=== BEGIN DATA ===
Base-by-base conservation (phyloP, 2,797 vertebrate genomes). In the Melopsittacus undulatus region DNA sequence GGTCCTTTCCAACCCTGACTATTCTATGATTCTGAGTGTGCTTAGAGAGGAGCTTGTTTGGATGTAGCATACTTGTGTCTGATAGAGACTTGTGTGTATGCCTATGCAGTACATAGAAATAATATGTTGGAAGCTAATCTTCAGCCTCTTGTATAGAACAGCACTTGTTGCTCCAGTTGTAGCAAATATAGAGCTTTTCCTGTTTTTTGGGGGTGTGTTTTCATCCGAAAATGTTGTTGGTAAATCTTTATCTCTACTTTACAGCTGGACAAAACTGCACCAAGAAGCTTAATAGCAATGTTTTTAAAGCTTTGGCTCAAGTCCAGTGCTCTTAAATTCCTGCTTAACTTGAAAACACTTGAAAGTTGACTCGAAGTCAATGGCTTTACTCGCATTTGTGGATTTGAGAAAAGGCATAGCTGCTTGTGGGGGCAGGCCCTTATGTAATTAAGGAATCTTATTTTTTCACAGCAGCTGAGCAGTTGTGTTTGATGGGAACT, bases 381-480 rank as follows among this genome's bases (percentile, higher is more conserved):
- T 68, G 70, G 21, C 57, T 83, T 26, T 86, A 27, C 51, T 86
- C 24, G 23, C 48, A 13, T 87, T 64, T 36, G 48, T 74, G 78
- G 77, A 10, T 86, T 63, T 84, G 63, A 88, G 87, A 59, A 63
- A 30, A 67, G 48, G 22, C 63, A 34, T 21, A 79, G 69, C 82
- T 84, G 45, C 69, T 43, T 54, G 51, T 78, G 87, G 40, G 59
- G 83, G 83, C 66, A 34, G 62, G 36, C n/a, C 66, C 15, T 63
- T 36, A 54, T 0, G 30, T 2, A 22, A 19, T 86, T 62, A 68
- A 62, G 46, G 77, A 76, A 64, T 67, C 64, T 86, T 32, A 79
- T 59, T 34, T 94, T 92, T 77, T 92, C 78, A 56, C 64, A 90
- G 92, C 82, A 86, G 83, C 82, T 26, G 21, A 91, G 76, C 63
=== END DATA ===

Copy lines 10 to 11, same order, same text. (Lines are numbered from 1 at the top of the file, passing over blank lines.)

- T 59, T 34, T 94, T 92, T 77, T 92, C 78, A 56, C 64, A 90
- G 92, C 82, A 86, G 83, C 82, T 26, G 21, A 91, G 76, C 63